Setting Up a Dedicated Distributed Team at a Fintech Startup [A How-To Guide]

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@vsoloVasyl Soloshchuk

CEO at INSART (www.insart.com), a Software Engineering Partner for Fintech companies.

At the outset of its existence, a startup involves a limited number of people. Basically, it consists of cofounders, whose roles are rather tentative. Soon, however, if that startup succeeds, it requires other specialists for help—specialists whose qualifications are high enough that they can work efficiently in a startup-like atmosphere.

The motivation for these specialists is based on interest in the problem the startup is trying to solve, working conditions, schedule, and material incentives. However, a high salary isn’t something that a startup can provide easily. Moreover, according to a recent report, the Fintech market is struggling to hire qualified employees because of a local talent shortage.
In parallel, there is strong workforce mobility and an increasing trend toward remote work. Now, saying that a company has a distributed team means its workers can work from wherever they want. There are more and more companies allowing workers to work from home or coworking locations, which is resulting in others trying to keep up with this trend and provide such an option too.
Today, it doesn’t matter if you hire an offshore workforce or not. You would still be forced to have your inner company’s processes adjusted to include distributed teams.

How can you benefit from the required change?

● For you, it doesn’t make a difference where you hire specialists because all your team members can work efficiently, regardless of the location.
● You will be able to hire people anywhere in the country, where your salary level allows you to hire specialists with the required competence.
● The candidate range will be broader, which makes it possible to choose workers with the necessary qualifications, background, and personal qualities.
● As a result, your team will be balanced and supportive, comprising both technical skills and emotional fit.
It is often the case that the negative offshore development experience has deep roots in companies not knowing how to establish processes where remote and in-house workers can work together efficiently. According to the above-noted report, only 8 percent of companies know how to use an alternative workforce properly, and that’s why we see so many outsourcing failures. In this article, we describe the first steps a startup should take to build a solid, risk-free distributed team management process.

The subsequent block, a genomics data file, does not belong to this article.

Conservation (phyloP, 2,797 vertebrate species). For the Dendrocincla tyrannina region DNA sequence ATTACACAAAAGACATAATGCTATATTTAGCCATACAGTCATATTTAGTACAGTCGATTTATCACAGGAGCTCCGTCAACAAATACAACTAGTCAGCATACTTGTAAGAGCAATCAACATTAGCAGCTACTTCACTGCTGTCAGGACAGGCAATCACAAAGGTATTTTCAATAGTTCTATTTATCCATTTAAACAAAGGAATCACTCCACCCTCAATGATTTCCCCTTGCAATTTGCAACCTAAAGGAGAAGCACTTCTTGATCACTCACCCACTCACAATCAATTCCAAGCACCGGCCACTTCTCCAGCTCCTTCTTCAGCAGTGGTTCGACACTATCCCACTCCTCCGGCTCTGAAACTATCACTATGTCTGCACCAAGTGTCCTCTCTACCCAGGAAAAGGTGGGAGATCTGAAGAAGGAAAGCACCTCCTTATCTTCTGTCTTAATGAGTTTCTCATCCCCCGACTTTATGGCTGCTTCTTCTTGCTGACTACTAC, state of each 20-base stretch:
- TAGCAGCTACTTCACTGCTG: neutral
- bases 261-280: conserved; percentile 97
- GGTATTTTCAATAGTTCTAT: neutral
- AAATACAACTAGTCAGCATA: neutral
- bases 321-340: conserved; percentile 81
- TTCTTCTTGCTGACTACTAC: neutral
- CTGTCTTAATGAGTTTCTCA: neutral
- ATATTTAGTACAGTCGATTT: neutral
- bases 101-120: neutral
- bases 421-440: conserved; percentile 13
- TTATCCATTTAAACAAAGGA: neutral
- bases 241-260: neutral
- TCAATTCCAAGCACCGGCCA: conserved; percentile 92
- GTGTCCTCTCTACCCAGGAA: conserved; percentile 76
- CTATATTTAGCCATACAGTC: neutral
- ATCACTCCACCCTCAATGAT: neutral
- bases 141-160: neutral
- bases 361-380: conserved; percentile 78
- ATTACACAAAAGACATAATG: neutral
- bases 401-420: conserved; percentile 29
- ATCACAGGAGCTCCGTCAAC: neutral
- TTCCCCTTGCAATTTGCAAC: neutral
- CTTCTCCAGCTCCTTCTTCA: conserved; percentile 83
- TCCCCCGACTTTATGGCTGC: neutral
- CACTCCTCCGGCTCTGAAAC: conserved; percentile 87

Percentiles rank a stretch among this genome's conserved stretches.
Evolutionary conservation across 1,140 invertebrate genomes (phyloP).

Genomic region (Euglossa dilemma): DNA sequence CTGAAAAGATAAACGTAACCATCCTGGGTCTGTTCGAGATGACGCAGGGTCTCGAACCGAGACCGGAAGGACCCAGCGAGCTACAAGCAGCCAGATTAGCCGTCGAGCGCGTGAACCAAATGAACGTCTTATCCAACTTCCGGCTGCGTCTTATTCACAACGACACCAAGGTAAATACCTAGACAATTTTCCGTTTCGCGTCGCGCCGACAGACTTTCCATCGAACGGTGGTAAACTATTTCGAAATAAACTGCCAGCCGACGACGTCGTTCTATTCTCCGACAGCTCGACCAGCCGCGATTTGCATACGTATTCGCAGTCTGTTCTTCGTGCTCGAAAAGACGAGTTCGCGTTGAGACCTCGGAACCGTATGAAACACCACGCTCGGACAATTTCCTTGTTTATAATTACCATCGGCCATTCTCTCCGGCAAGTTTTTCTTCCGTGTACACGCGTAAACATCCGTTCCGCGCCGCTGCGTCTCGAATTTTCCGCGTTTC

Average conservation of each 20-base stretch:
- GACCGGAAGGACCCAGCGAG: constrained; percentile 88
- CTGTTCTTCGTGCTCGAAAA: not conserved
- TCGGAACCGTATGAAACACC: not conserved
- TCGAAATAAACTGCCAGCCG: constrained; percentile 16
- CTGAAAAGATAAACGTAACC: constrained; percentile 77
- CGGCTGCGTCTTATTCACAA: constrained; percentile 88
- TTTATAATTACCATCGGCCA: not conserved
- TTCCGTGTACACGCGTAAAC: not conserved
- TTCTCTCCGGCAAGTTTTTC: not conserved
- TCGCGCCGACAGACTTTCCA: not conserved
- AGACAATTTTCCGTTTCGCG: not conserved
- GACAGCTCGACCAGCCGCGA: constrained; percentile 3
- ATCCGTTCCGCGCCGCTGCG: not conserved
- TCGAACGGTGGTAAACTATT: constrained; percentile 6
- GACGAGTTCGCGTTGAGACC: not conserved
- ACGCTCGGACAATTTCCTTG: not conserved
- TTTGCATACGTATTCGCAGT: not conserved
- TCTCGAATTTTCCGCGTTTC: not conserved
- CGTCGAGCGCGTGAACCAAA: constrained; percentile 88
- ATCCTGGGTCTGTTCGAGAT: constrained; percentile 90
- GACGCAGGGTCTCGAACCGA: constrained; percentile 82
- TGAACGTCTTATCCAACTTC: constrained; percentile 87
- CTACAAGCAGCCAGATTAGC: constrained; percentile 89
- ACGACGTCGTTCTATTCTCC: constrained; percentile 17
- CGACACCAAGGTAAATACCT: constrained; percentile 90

Step-by-step distributed team implementation

Before we proceed to the steps, consider the following points as an integral part of any distributed team:
● What do you expect to achieve when the transition is done? Formulate customized goals and synchronize your actions and decisions with them.
● Ensure transparency culture across your team in all areas. When you are not in the same room, there are many things that can slip your attention. If there is a lack of transparency in your team, this increases the likelihood of something being missed. In this case, you can lose the trust of the team, resulting in a toxic atmosphere. Ensure that transparency is present in each step below.
● Don’t forget that it’s people, not processes, that make your distributed team a success. Your cofounders and employees should share the will to introduce a distributed culture in the company. Above all, a distributed team requires workers to be responsible, self-managed, and communicative. They should concentrate on keeping their code understandable and maintainable so that their colleagues can cooperate efficiently. Additionally, to avoid blockers, they should pay more attention to planning and be more forward-thinking than traditional workers.
For your convenience, we have prepared a project charter template with all the sections necessary to streamline business processes. Use this template for higher efficiency and this whitepaper, which will guide you through the process.

Step 1. Project team

Your first step to introducing a distributed team is analyzing your current team roles and responsibilities to figure out a complementary team structure. At a startup, you have a few people but a very broad range of responsibilities for each. At this stage, it is crucial to unveil bottlenecks and problematic responsibility areas for defining criteria on what specialist skills you should look for as well as invoking transparency.
First of all, figure out the criteria that are common for every person who works or is going to get a job in your startup. For example, these could include knowledge of capital markets and the wealth management ecosystem. In this article, for example, we researched the time that teams spend on developing Fintech projects with and without domain knowledge.
Next, formulate a transparent competency matrix for each development stage and elicit grade levels to contribute to the team’s integrity. According to CIO, a RACI matrix is the simplest, most effective means for defining and documenting project roles and responsibilities.
Knowing exactly who is responsible, who is accountable, who needs to be consulted, and who must be kept informed at every step will significantly improve your chances of project success. Below you can find an example of the RACI matrix for the requirements elicitation and design stage.
Image originally published on: https://www.insart.com/